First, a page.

In Vitro and In Situ Evaluation of pH-Dependence of Atazanavir Intestinal Permeability and Interactions with Acid-Reducing Agents
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The objectives of this study were to evaluate the effects of intestinal lumen pH, food intake, and acid-reducing agents on the intestinal permeability of atazanavir, an HIV-1 protease inhibitor.
Atazanavir permeability across Caco-2 cell monolayers (P app) and in situ steady-state permeability across rat jejunum and ileum (P eff) were evaluated in buffers of varied pH (4.5–8.5), in fasted- or fed-state simulated intestinal fluid, or in presence of acid-reducing drugs (e.g., omeprazole).
In vitro accumulation and apical-to-basolateral P app of atazanavir increased with decreasing pH. This effect appeared to be associated with lower atazanavir efflux by P-glycoprotein at acidic pH (5.5) compared to neutral pH. In situ atazanavir P eff across rat jejunum and ileum also decreased 2.7 and 2.3-fold, respectively, when pH was increased from 4.5 to 8.5. Several acid-reducing agents (e.g., omeprazole) moderately inhibited atazanavir efflux in Caco-2 monolayers; however, this effect was not observed in situ. Fed-state buffer significantly increased atazanavir apical-to-basolateral P app (p < 0.001) and in situ P eff (p < 0.05) compared to fasted-state buffer.
Atazanavir permeability is sensitive to changes in intestinal lumen pH. This pH-sensitivity may contribute to atazanavir clinical interactions with acid-reducing agents and variable oral bioavailability.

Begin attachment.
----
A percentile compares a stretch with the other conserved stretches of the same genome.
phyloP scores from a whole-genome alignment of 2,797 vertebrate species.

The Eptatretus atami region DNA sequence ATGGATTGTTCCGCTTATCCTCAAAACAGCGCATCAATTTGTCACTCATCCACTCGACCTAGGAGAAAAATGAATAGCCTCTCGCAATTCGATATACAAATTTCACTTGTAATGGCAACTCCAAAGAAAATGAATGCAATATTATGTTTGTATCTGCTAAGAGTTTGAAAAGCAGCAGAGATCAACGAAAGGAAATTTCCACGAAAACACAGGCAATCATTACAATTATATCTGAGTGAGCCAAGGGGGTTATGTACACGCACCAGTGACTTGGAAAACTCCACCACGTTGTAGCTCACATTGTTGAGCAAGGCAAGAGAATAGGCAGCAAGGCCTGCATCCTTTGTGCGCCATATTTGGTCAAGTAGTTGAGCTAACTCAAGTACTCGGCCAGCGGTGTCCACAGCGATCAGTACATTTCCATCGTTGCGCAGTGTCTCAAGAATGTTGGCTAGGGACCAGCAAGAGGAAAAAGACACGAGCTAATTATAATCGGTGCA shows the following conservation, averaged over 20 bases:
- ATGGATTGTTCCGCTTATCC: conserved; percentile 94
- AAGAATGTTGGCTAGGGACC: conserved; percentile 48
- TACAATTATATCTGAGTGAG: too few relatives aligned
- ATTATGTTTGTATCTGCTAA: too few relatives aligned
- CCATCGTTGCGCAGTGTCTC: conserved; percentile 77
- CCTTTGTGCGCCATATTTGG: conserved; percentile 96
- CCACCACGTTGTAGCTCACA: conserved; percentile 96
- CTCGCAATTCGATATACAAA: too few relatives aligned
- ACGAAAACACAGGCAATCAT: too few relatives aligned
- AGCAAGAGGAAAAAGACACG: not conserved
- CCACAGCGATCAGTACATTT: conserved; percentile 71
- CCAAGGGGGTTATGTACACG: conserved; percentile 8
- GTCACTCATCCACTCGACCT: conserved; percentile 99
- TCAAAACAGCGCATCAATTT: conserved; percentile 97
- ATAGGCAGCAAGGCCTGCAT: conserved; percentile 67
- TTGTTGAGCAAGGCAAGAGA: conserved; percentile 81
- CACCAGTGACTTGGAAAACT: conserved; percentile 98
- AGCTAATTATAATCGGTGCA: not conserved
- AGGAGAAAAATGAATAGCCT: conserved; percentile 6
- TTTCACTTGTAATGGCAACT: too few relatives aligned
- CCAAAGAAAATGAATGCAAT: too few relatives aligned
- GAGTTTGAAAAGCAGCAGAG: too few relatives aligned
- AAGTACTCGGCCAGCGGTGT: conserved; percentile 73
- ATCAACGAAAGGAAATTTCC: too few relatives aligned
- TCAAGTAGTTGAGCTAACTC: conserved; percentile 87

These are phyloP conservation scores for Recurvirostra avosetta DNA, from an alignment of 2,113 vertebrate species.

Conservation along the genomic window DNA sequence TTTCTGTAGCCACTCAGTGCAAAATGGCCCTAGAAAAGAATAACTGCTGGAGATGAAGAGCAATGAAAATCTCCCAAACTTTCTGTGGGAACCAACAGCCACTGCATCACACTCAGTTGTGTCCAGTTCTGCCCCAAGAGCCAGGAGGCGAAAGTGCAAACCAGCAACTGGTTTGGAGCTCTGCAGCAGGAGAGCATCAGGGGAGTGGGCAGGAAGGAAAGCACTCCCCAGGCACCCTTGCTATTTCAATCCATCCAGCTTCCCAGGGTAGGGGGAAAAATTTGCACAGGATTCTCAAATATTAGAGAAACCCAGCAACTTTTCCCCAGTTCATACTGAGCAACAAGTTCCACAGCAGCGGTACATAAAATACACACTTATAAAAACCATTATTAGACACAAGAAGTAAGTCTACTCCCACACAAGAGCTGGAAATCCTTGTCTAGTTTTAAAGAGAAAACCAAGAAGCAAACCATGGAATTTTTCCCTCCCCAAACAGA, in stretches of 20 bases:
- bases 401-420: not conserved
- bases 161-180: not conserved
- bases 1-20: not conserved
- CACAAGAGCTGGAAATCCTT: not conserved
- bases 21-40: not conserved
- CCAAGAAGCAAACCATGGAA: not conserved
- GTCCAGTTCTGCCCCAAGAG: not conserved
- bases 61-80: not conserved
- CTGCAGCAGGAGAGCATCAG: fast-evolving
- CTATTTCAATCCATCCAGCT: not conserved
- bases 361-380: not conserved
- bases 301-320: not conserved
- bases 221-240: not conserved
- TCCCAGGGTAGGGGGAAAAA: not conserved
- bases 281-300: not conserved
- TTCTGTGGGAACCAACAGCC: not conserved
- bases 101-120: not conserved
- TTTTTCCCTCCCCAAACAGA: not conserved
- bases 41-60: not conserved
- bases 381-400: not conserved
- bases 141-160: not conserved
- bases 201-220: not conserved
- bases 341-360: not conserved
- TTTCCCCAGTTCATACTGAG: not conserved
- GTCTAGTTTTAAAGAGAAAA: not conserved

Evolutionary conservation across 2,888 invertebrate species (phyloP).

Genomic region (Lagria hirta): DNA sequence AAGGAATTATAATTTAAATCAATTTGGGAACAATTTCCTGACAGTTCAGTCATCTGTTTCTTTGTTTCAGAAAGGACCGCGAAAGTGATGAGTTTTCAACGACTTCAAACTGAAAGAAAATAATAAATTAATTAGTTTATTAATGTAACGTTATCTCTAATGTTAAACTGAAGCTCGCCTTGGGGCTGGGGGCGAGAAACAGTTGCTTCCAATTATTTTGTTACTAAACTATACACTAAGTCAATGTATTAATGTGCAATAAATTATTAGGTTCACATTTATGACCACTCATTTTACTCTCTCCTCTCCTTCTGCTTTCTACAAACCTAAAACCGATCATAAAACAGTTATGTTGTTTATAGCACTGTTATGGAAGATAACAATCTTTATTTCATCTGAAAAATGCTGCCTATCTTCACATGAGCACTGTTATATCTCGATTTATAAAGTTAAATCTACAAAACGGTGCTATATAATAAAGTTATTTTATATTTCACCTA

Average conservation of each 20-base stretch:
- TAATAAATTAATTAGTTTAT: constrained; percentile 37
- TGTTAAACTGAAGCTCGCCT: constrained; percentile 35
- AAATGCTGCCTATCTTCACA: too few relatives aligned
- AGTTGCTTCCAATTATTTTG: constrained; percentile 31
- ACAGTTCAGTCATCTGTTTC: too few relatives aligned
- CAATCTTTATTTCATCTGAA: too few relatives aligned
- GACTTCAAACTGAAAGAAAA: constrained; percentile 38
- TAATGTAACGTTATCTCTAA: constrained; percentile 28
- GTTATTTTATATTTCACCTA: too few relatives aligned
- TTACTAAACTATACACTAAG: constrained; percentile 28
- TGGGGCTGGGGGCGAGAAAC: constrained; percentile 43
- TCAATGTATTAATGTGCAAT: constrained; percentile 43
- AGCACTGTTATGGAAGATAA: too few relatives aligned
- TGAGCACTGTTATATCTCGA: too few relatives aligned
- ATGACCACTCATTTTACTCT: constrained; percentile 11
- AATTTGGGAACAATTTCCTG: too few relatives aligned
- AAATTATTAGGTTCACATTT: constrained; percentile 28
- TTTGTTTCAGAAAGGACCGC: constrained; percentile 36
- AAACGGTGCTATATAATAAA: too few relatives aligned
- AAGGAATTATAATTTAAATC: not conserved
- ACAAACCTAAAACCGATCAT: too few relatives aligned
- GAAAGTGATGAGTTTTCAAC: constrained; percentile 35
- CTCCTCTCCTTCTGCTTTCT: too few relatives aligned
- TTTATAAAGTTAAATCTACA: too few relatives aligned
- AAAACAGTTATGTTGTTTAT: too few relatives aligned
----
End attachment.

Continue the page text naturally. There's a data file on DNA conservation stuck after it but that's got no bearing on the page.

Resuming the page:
Key wordsacid-reducing agents atazanavir HIV-1 protease inhibitors intestinal permeability pH dependence
area under the curve
maximum or peak plasma concentration
human immunodeficiency virus
multidrug resistance-associated protein
organic anion transporting polypeptide
simulated intestinal fluid
Acknowledgments and disclosures
This work is supported by an operating grant from the Canadian Foundation for AIDS Research Grant #20023, awarded to Dr. Reina Bendayan. Drs. Reina Bendayan and Sharon Walmsley are recipients of the Ontario HIV Treatment Network (OHTN) Career Scientist award. Ms. Olena Kis was supported by Ph.D. studentships from the OHTN, Ministry of Health of Ontario, and the Canadian Institutes of Health Research (CIHR) Frederick Banting and Charles Best – Canada Graduate Scholarship.
We thank Dr. David E. Smith, Department of Pharmaceutical Sciences, University of Michigan College of Pharmacy, for excellent guidance with the implementation of the rodent in situ single-pass perfusion technique and Dr. Carolyn Cummins, Department of Pharmaceutical Sciences, University of Toronto, for helpful advice in the design of in vitro and in situ experiments.
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